hmm, so there are NO limits on what she can say, simply because she is enrolled in a public school? So she can feel free to publish slanderous accusations about the principal's sex life, and the school will be powerless to react? Interesting.<quoted text>
If the school were a private school, or if this incident happened at a private company, I would agree with you. The clinker here is that this is a public (i.e., government) school, and that's when the First Amendment kicks in.
If a private employer wants to limit your speech, the First Amendment has NOTHING to do with it, and nothing to say about it. But the government -- well, that's a different story. The First Amendment prohibits the government from limiting free speech (within the "shouting 'fire' in a crowded theater" limits established by the courts).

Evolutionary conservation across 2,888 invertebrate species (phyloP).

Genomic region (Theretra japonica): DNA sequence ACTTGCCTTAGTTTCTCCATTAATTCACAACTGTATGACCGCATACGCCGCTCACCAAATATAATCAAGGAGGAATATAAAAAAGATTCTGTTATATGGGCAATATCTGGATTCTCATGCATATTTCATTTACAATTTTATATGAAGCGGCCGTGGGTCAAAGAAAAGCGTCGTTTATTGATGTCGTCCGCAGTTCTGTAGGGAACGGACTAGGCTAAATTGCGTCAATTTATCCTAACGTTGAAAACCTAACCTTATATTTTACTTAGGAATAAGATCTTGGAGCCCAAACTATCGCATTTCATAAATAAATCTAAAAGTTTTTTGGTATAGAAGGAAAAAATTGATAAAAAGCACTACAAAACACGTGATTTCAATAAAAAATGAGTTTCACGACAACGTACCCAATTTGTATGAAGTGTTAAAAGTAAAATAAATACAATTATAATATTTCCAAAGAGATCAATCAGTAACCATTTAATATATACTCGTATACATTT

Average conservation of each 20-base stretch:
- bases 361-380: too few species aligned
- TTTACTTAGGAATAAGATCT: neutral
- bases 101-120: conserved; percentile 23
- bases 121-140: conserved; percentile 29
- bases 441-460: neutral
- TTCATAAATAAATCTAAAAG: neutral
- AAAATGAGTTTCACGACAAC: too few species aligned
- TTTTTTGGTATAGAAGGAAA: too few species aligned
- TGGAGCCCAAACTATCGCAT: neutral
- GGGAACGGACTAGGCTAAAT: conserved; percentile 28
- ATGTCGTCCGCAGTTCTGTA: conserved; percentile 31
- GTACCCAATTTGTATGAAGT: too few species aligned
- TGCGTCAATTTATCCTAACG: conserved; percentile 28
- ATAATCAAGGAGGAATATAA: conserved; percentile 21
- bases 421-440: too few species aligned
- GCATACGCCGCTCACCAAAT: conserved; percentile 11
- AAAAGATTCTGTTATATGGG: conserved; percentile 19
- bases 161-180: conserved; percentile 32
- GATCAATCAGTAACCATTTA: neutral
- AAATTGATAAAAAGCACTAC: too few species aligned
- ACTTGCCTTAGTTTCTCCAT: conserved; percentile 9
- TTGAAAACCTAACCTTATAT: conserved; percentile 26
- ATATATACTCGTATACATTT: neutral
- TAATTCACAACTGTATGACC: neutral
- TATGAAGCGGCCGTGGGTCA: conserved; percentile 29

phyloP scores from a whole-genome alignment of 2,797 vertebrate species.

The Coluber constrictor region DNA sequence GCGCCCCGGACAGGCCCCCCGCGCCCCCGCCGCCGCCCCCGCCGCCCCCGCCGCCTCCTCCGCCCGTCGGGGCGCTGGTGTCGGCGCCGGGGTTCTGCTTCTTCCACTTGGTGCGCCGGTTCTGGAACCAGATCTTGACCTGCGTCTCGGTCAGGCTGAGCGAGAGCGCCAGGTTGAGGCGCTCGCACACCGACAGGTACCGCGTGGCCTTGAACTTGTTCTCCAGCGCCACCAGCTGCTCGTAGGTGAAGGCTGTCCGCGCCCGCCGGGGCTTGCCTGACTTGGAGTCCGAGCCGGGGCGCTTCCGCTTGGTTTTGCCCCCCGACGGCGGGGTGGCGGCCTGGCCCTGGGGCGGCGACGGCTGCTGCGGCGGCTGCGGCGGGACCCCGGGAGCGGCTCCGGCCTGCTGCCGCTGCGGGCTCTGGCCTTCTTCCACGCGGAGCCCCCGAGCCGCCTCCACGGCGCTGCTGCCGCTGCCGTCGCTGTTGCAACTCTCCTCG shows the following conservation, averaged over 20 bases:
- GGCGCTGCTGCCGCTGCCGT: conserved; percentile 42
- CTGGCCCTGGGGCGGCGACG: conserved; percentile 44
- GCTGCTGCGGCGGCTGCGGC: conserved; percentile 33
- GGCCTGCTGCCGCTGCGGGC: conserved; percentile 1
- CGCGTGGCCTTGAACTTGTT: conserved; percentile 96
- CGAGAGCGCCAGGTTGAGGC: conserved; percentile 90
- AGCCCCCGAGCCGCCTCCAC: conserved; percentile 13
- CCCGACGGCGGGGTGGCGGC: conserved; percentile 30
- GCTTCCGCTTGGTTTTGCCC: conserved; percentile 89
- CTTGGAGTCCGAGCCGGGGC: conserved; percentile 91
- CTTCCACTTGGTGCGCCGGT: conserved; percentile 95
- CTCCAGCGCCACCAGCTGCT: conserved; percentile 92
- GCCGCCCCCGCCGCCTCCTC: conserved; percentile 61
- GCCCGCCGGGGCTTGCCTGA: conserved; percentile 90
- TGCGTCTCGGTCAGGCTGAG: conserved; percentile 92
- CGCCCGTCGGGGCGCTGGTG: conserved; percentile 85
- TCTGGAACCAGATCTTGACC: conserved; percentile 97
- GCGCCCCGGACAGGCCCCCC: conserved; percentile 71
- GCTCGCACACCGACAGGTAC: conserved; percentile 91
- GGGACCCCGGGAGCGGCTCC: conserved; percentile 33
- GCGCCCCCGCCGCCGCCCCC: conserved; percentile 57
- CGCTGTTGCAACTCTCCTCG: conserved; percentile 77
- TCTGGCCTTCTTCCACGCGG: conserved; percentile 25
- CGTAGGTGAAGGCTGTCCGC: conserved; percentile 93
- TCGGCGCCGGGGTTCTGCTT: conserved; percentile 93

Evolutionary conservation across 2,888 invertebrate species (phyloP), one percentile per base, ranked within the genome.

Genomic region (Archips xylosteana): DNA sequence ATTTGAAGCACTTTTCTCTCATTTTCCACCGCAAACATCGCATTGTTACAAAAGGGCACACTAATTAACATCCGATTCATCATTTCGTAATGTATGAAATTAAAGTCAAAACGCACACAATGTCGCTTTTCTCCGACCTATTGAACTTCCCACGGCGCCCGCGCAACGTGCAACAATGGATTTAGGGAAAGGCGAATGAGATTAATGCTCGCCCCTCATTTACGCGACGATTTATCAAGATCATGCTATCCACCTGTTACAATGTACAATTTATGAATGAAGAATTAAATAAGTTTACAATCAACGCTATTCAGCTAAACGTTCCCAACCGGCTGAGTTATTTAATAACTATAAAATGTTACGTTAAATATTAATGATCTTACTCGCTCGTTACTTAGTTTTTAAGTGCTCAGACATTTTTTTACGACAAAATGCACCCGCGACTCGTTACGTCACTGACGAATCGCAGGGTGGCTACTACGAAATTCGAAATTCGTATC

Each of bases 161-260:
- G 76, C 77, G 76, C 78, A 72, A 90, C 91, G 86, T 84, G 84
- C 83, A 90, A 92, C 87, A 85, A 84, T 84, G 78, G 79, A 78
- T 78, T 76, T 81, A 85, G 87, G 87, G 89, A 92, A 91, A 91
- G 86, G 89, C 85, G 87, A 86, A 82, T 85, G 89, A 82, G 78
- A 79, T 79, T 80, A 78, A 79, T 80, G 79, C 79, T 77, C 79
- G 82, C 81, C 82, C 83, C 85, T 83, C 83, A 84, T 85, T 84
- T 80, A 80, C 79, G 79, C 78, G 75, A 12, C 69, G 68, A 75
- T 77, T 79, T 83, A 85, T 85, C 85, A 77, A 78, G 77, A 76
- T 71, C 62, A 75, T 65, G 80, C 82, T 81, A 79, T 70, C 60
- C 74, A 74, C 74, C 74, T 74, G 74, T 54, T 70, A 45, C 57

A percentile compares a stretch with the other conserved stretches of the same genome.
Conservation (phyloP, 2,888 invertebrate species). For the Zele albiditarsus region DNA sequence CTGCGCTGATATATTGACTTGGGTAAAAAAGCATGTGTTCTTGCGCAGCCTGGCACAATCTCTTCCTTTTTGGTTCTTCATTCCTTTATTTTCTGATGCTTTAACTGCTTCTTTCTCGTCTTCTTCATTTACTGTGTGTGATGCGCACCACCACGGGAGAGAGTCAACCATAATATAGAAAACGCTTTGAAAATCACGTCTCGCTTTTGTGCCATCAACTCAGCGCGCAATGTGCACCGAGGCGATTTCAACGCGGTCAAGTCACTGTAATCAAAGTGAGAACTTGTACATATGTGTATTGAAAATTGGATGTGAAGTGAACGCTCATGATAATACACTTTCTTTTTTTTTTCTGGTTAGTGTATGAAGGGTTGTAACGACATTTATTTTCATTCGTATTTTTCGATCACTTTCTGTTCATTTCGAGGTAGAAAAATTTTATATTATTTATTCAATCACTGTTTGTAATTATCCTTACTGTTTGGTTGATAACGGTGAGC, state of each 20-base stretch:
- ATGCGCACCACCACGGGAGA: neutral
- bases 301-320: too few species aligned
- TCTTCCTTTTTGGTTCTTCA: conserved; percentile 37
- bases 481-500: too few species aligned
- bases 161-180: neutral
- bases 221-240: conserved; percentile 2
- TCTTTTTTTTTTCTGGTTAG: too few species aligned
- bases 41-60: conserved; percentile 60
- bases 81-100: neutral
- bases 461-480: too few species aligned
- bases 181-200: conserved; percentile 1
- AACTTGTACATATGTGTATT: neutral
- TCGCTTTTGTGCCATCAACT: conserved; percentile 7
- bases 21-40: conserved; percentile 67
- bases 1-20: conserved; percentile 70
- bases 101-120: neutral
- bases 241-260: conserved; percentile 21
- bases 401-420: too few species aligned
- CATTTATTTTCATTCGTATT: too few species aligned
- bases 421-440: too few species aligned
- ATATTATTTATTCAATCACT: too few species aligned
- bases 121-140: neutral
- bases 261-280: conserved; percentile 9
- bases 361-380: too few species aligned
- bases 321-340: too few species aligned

Insofar as this public school is an arm of the government, as it doubtless is, it must grant this student her First Amendment rights even if they loathe what she said or wrote.
(Don't tell me that my hypothetical rises to the level of yelling "fire" in a crowded theatre, because it certainly doesn't, that is why I made up this kind of example).